I was never a big fan of The Clash as a teenager, although Rock the Casbah filled me with as much semi-politico rock rebellion as any ten-year-old could muster during the early eighties. The video (known during that period of MTV as the one with the mohawked guys in the desert playing punk guitar to an armadillo) was more of a fascination of the times then a true love affair for me. The Clash had their heyday a few years before my interest in music really took off and, anyway, I was just on the brink of discovering Bowie.
That probably explains why I’m so awestruck at Joe Strummer’s posthumous album,
Streetcore, finished and released by his band mates, the Mescaleros. As someone listening with fresh ears, it kinda knocked me down a bit. This guy, this veteran, this wonderfully soulful rock icon is a beautifully rendered, freshly-bled, black-lined tattoo that’s modern and diggable at first glance. His melodically cool grunting voice is tempered with lyrical musings halfway between Johnny Cash and Bob Marley (indeed, he even does a cover of Marley’s Redemption Song). There’s an undeniable rock’n’roll spirituality going on here and I just haven’t been able to let it go since I downloaded the album from the iTunes Music Store.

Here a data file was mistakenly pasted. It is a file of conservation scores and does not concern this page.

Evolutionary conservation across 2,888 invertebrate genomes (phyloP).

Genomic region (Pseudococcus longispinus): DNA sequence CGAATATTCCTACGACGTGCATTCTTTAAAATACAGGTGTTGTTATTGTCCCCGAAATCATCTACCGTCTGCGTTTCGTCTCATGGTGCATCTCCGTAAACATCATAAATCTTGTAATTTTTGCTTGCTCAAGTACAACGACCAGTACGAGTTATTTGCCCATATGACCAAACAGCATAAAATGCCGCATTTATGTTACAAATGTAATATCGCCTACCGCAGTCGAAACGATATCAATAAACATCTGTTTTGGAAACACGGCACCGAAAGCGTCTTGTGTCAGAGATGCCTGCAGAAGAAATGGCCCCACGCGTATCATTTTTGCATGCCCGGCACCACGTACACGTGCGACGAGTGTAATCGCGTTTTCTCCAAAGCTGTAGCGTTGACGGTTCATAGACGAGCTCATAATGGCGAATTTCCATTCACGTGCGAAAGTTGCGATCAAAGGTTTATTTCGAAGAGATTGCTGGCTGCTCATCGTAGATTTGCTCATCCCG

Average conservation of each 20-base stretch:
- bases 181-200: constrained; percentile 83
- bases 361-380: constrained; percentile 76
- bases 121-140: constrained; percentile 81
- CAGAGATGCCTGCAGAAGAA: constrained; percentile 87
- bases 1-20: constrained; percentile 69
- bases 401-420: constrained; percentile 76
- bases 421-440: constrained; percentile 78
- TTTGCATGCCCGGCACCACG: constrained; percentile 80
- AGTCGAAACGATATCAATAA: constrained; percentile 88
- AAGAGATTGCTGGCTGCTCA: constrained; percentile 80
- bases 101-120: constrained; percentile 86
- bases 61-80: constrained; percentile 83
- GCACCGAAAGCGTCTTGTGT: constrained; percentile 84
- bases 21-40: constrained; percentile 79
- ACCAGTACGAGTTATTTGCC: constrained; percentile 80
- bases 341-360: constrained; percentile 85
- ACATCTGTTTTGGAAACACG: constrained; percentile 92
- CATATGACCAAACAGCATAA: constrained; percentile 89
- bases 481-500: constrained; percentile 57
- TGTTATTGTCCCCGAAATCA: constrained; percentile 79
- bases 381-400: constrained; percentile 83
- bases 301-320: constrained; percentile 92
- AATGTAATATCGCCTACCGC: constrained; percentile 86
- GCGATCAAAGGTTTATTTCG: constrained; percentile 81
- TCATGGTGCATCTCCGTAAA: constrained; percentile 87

I’m somewhat humbled to admit that Joe Strummer’s passing is only now revealing to me its tremendous significance. The guy clearly knew what he was doing and probably saw enough purpose as an artist to succeed in music for many years to come. Sadly, that won’t be happening, but I’ll be going back and checking out some of that earlier stuff with a keener, much deeper interest.